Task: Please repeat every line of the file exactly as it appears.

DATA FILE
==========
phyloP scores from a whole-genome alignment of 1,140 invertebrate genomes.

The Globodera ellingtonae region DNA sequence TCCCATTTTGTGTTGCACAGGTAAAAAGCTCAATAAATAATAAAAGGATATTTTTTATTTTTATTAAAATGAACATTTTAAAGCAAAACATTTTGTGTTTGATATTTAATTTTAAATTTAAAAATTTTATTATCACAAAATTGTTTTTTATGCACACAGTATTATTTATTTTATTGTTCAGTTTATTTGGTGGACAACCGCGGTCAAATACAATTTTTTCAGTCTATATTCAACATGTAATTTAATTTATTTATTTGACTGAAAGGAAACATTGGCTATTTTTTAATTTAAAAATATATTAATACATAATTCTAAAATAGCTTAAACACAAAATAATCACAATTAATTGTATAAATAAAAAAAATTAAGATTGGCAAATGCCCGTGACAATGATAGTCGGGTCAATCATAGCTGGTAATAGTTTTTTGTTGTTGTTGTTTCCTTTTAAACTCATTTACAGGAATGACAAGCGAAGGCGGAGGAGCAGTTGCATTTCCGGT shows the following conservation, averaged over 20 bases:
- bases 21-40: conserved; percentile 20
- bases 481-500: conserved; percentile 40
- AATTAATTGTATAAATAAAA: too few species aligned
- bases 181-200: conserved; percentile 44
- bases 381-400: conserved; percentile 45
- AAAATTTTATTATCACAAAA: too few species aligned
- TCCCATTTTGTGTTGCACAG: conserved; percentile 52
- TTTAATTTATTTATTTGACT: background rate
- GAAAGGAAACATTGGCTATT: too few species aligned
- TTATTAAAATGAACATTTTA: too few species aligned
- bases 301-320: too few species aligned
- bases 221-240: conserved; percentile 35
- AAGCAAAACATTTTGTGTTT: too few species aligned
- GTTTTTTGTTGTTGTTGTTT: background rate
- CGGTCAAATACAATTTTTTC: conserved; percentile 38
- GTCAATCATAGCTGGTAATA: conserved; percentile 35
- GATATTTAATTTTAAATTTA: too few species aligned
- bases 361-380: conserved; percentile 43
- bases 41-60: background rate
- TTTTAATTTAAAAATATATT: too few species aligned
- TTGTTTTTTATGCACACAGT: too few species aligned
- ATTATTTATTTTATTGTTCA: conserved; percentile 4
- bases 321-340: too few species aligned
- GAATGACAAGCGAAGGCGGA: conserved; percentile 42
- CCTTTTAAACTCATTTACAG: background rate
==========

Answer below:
phyloP scores from a whole-genome alignment of 1,140 invertebrate genomes.

The Globodera ellingtonae region DNA sequence TCCCATTTTGTGTTGCACAGGTAAAAAGCTCAATAAATAATAAAAGGATATTTTTTATTTTTATTAAAATGAACATTTTAAAGCAAAACATTTTGTGTTTGATATTTAATTTTAAATTTAAAAATTTTATTATCACAAAATTGTTTTTTATGCACACAGTATTATTTATTTTATTGTTCAGTTTATTTGGTGGACAACCGCGGTCAAATACAATTTTTTCAGTCTATATTCAACATGTAATTTAATTTATTTATTTGACTGAAAGGAAACATTGGCTATTTTTTAATTTAAAAATATATTAATACATAATTCTAAAATAGCTTAAACACAAAATAATCACAATTAATTGTATAAATAAAAAAAATTAAGATTGGCAAATGCCCGTGACAATGATAGTCGGGTCAATCATAGCTGGTAATAGTTTTTTGTTGTTGTTGTTTCCTTTTAAACTCATTTACAGGAATGACAAGCGAAGGCGGAGGAGCAGTTGCATTTCCGGT shows the following conservation, averaged over 20 bases:
- bases 21-40: conserved; percentile 20
- bases 481-500: conserved; percentile 40
- AATTAATTGTATAAATAAAA: too few species aligned
- bases 181-200: conserved; percentile 44
- bases 381-400: conserved; percentile 45
- AAAATTTTATTATCACAAAA: too few species aligned
- TCCCATTTTGTGTTGCACAG: conserved; percentile 52
- TTTAATTTATTTATTTGACT: background rate
- GAAAGGAAACATTGGCTATT: too few species aligned
- TTATTAAAATGAACATTTTA: too few species aligned
- bases 301-320: too few species aligned
- bases 221-240: conserved; percentile 35
- AAGCAAAACATTTTGTGTTT: too few species aligned
- GTTTTTTGTTGTTGTTGTTT: background rate
- CGGTCAAATACAATTTTTTC: conserved; percentile 38
- GTCAATCATAGCTGGTAATA: conserved; percentile 35
- GATATTTAATTTTAAATTTA: too few species aligned
- bases 361-380: conserved; percentile 43
- bases 41-60: background rate
- TTTTAATTTAAAAATATATT: too few species aligned
- TTGTTTTTTATGCACACAGT: too few species aligned
- ATTATTTATTTTATTGTTCA: conserved; percentile 4
- bases 321-340: too few species aligned
- GAATGACAAGCGAAGGCGGA: conserved; percentile 42
- CCTTTTAAACTCATTTACAG: background rate